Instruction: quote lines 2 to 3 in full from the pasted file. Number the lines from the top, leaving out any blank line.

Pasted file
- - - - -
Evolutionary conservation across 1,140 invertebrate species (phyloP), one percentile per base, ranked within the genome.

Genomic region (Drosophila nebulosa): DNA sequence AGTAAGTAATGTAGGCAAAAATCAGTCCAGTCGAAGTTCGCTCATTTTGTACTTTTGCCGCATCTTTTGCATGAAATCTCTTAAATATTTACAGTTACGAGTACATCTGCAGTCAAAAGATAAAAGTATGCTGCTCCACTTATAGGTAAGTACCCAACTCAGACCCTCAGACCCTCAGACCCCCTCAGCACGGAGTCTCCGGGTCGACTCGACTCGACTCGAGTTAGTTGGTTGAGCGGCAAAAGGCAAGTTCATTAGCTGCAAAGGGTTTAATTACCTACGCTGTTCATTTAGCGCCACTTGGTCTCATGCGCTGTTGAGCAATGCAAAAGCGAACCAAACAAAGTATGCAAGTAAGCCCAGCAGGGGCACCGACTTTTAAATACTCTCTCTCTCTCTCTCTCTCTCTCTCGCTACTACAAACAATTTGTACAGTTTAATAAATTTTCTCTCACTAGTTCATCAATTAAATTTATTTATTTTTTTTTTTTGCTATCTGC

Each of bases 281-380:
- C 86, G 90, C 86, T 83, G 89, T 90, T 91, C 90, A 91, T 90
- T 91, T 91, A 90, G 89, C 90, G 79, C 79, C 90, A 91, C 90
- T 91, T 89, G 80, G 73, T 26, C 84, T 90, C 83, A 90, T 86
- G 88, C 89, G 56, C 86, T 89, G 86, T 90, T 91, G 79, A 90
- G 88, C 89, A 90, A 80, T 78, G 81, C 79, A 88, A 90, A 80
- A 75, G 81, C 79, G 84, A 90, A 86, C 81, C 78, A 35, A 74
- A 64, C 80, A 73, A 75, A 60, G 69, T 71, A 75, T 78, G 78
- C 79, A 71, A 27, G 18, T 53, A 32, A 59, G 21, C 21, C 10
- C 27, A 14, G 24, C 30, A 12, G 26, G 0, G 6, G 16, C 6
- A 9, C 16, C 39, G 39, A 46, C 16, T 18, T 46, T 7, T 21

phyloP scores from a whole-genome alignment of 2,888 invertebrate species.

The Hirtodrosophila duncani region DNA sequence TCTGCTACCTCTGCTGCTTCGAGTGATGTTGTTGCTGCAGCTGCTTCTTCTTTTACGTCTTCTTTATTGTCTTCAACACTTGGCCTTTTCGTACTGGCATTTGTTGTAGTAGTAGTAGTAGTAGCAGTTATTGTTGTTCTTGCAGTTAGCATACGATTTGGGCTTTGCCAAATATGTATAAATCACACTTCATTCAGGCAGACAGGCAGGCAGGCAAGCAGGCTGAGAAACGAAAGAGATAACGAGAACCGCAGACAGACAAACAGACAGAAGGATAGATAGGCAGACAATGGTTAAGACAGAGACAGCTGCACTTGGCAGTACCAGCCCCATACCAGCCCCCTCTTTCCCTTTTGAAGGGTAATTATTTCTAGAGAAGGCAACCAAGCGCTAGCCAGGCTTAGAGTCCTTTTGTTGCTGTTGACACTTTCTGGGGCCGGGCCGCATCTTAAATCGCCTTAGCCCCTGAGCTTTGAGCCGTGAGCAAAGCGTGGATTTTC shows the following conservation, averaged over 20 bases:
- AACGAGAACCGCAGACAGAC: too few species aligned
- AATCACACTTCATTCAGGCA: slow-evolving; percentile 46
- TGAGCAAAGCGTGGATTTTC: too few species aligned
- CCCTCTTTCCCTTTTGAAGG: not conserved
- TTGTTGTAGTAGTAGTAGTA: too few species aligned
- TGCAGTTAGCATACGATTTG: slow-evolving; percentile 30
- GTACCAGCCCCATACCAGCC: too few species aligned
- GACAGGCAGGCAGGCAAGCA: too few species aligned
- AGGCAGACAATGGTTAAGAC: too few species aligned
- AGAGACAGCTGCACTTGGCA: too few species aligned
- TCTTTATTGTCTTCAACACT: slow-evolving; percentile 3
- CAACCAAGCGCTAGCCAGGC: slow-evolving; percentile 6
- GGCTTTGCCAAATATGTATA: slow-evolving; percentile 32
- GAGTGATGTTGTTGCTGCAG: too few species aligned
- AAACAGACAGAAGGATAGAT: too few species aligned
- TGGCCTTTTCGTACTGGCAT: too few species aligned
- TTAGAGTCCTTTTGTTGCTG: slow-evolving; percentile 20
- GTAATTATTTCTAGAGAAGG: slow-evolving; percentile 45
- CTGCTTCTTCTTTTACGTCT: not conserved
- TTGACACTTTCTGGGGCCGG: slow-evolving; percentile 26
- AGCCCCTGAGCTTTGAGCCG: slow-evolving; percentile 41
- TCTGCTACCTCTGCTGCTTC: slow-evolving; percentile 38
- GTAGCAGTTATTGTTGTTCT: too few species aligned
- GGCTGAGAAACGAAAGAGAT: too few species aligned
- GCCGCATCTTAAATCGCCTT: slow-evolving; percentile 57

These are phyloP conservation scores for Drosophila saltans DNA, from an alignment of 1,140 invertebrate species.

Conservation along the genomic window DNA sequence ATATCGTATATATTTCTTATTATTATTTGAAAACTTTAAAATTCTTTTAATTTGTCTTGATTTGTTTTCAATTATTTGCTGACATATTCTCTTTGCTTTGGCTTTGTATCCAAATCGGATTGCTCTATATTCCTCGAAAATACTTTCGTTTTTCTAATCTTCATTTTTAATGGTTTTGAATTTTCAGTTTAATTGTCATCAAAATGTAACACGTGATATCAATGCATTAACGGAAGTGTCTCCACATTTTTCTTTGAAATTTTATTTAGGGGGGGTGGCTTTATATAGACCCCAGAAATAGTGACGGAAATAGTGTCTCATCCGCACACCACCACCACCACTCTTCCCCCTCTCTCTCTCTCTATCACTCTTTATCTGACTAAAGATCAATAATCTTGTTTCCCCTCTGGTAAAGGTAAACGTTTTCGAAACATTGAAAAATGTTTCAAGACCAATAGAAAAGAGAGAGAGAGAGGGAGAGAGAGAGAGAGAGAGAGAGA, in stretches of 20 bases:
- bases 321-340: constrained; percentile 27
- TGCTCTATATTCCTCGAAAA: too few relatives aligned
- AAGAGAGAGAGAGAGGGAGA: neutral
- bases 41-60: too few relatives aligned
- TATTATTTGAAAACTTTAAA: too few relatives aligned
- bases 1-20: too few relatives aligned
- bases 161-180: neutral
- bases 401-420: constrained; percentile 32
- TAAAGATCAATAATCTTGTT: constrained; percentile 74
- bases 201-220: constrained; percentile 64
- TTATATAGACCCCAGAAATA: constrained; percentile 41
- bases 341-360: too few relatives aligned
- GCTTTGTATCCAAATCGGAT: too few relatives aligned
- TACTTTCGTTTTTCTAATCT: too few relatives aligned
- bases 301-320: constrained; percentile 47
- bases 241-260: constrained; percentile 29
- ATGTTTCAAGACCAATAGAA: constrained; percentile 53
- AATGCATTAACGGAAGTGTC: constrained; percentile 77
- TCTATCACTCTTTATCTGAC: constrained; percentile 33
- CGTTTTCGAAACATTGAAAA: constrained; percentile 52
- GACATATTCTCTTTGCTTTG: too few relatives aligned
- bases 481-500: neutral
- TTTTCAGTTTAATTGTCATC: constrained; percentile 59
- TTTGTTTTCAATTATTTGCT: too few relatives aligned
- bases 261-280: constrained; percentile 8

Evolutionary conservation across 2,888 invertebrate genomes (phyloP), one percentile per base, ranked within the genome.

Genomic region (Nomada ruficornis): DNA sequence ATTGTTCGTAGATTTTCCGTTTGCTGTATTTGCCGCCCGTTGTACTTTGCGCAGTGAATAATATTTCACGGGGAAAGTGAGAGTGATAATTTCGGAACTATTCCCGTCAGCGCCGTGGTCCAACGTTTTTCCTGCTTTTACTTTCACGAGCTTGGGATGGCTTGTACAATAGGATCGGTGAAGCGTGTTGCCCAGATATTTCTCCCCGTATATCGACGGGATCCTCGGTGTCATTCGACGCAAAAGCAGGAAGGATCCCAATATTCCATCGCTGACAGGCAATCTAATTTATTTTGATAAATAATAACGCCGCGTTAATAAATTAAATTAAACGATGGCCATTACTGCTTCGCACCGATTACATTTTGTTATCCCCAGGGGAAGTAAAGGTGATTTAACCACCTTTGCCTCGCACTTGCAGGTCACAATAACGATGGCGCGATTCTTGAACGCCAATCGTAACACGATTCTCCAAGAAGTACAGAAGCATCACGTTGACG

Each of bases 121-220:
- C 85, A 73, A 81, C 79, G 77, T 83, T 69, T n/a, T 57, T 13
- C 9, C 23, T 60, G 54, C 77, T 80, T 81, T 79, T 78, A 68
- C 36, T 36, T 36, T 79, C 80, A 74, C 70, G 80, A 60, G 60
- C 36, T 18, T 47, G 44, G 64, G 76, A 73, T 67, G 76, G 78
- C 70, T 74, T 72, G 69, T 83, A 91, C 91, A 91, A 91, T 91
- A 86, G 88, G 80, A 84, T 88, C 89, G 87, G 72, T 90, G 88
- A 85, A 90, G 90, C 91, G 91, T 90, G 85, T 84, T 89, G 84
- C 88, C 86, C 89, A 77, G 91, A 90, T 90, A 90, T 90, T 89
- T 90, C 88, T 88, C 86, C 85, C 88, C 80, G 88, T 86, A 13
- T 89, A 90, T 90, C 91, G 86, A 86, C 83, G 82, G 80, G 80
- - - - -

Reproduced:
Genomic region (Drosophila nebulosa): DNA sequence AGTAAGTAATGTAGGCAAAAATCAGTCCAGTCGAAGTTCGCTCATTTTGTACTTTTGCCGCATCTTTTGCATGAAATCTCTTAAATATTTACAGTTACGAGTACATCTGCAGTCAAAAGATAAAAGTATGCTGCTCCACTTATAGGTAAGTACCCAACTCAGACCCTCAGACCCTCAGACCCCCTCAGCACGGAGTCTCCGGGTCGACTCGACTCGACTCGAGTTAGTTGGTTGAGCGGCAAAAGGCAAGTTCATTAGCTGCAAAGGGTTTAATTACCTACGCTGTTCATTTAGCGCCACTTGGTCTCATGCGCTGTTGAGCAATGCAAAAGCGAACCAAACAAAGTATGCAAGTAAGCCCAGCAGGGGCACCGACTTTTAAATACTCTCTCTCTCTCTCTCTCTCTCTCTCGCTACTACAAACAATTTGTACAGTTTAATAAATTTTCTCTCACTAGTTCATCAATTAAATTTATTTATTTTTTTTTTTTGCTATCTGC

Each of bases 281-380: